Young touts green, hydrocarbon energies

The content originally appeared on: Trinidad and Tobago Newsday

Minister of Energy and Energy Industries Stuart Young – File photo by Ayanna Kinsale

ENERGY Minister Stuart Young on Wednesday urged the National Gas Company (NGC) to seek new opportunities in renewable energy projects.

But Young also said TT will continue to rely on hydrocarbons for the foreseeable future and will not be dictated to by countries re-opening their own pollution-causing coal mines.

He spoke at the launch of NGC Green at the Hyatt Regency, Port of Spain, where the NGC’s Compressed Natural Gas division, NGC CNG, was rebranded with expanded duties.

Young said the world was now in many crises, including climate change, which had rendered 2023 one of the hottest years ever.

The Caribbean, including Trinidad and Tobago, has suffered coastal erosion, rising sea levels and changing weather patterns, Young said. The world has seen droughts and unprecedented flooding, the latter even in developed places like New York, Seoul, China and the European Union.

Saying several wars were now affecting energy costs, he said, “Energy security is a conversation in every country.”

Young said the launch of NGC Green showed that necessary action was being taken in how TT manages its energy transition.

“The truth is we are not going to come off of the use of fossil fuel any time soon. That is the reality.”

He said some multinationals had pledged to transition from hydrocarbons but had to retract.

“I don’t think people realise how integrated oil and gas really are in our day-to-day living, and that’s the reality we are facing.”

He said many everyday items, such as computers, phones and spectacles, were made of hydrocarbon (petroleum) derivatives.

“The real evil, in my view, is coal.”

Young said, “When you do the research, TT contributes less than one per cent of the global emissions that are harmful to the environment.

“If we shut off everything in TT – in the energy sector including electricity, our manufacturing sector, our vehicles, everything – it will really not make a significant difference (to climate change).”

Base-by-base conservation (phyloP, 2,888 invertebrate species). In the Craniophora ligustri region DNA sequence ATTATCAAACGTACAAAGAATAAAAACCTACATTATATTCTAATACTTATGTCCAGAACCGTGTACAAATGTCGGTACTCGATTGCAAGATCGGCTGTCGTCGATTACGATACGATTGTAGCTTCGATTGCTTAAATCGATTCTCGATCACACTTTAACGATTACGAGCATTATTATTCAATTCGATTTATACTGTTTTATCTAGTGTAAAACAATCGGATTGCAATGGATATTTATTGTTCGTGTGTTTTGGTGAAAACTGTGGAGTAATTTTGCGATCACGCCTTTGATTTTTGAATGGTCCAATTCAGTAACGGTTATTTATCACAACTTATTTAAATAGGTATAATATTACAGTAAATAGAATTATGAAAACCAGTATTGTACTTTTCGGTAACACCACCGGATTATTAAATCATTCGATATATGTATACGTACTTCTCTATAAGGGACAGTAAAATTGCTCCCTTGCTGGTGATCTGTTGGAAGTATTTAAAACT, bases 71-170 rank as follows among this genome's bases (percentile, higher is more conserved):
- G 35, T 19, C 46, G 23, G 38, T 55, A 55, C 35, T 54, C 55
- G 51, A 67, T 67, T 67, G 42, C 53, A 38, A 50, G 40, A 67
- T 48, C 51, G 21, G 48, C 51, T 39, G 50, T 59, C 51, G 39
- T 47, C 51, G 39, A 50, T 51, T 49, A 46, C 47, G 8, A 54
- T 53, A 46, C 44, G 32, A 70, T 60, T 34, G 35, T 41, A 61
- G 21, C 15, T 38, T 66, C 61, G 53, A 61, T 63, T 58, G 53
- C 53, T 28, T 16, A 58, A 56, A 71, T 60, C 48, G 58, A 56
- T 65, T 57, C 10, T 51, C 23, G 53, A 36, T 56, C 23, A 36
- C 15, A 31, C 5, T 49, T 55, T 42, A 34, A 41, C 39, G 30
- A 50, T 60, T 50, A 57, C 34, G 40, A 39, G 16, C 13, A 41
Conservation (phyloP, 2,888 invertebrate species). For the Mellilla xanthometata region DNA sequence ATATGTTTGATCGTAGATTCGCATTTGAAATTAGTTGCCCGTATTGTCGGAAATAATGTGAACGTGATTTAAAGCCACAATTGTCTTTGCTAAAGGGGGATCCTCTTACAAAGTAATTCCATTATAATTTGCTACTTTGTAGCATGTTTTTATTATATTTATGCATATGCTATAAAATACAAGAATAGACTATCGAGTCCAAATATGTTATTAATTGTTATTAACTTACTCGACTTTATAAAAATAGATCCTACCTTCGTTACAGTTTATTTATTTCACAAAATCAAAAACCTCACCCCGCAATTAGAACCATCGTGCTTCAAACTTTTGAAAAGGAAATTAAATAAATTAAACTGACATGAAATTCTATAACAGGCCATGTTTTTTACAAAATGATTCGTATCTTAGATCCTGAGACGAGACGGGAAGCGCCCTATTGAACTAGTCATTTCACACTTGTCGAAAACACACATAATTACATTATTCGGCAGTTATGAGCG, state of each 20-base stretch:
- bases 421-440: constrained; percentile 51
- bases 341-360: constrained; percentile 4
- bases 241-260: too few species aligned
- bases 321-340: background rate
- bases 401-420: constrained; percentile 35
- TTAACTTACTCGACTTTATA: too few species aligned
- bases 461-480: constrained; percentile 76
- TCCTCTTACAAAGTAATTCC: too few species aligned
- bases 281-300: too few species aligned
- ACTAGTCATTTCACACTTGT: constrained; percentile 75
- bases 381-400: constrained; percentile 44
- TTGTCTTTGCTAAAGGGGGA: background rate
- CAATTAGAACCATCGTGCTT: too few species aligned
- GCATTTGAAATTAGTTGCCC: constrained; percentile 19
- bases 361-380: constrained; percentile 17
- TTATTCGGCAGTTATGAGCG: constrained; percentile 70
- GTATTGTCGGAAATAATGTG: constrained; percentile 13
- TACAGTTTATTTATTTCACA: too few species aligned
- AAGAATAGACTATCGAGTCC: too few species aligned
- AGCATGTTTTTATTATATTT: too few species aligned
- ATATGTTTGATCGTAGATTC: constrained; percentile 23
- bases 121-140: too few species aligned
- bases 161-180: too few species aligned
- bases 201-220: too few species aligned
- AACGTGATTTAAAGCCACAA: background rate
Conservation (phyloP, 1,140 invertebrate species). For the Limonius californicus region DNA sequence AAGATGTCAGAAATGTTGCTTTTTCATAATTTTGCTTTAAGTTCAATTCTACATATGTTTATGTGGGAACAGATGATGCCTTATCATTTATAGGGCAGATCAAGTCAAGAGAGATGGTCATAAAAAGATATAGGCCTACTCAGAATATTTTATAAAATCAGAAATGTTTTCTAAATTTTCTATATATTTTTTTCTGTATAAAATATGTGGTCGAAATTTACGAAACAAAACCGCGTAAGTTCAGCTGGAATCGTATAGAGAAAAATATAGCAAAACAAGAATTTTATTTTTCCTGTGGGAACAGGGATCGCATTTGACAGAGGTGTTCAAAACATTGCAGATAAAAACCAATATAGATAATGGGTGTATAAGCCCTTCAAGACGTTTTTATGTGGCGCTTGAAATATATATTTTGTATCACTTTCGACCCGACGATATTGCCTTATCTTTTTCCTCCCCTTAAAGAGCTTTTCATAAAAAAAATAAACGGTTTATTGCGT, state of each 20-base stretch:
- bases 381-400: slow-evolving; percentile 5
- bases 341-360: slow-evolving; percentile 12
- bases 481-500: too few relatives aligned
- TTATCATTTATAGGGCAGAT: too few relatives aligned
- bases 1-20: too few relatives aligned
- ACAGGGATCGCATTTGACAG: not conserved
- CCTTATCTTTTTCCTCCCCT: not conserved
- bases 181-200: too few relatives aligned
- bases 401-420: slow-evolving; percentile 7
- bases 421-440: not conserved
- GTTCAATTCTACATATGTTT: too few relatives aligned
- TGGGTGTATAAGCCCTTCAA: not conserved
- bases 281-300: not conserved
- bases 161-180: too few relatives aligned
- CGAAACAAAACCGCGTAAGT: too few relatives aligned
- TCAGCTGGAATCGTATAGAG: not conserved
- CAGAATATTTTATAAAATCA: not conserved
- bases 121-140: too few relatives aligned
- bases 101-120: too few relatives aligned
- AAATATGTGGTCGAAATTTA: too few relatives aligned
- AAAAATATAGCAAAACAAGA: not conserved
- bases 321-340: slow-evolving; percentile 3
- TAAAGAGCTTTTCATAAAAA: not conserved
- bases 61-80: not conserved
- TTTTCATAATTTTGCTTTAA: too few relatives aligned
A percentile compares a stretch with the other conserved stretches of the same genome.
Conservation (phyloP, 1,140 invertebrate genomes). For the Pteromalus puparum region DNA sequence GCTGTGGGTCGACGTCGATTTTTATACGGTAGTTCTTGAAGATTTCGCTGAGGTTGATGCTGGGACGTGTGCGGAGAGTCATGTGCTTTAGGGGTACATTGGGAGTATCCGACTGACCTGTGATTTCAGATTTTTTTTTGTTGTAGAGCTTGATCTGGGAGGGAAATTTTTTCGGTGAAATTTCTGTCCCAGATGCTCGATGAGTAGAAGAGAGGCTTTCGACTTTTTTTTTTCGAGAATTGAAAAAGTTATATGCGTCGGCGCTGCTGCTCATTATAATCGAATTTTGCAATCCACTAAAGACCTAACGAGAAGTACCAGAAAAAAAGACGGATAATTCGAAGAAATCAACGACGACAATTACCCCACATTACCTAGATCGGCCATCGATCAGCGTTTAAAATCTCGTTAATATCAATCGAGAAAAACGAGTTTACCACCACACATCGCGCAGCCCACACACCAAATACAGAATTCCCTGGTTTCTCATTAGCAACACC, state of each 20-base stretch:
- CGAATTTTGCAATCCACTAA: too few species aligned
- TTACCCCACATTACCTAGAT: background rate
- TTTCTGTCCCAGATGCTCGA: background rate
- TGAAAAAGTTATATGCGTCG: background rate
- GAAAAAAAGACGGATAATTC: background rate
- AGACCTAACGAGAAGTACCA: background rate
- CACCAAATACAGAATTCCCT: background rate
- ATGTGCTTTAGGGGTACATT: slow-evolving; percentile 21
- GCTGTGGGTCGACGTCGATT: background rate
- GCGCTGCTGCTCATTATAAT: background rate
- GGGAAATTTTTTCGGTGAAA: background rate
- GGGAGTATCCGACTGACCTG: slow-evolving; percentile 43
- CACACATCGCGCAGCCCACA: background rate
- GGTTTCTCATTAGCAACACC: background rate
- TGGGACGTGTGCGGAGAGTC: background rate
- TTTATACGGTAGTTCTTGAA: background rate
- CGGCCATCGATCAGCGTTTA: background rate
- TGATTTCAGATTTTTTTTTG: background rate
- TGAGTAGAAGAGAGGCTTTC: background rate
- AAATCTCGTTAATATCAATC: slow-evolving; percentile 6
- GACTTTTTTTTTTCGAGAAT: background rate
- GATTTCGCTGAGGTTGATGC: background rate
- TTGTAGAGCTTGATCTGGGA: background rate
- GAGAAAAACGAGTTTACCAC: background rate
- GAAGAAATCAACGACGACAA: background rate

Saying TT will act responsibly, Young said the vision was for NGC Green to promote diversification in TT’s energy sector.

He said it was a great first step for the company to take 30 per cent of Project Lara, the Caribbean’s largest solar project.

“I am challenging NGC to look outside of TT as well. We have the ability to invest outside of TT.”

Young said the Government’s stewardship of NGC has been “extremely responsible and progressive”, in contrast to when $14-16 billion in NGC cash was utilised in ways that did not facilitate the NGC’s progress, as he wished the company had that sum today.

“We, the citizens, are depending on hydrocarbons. Look for the opportunities. Look for the new renewable projects.

“What are the new ventures? What are the new concepts?”

He saluted Shell and bpTT as TT’s partners in Project Lara.

Young said much of TT’s future was depending on the NGC.

“Don’t let the outsiders put pressure on us.”

He chided those developed countries that had gotten their wealth by exploiting places like Africa and India.

He said TT would operate responsibly in its energy sector but chided certain powerful countries.

“I can guarantee one thing – as soon as they are in crisis, they play from a different playbook.”

Young said during the ongoing Russia-Ukraine War, developed countries had re-opened their coal mines while having told countries like TT to come off of oil and gas, and during the pandemic, had looked after themselves with their covid19 vaccines.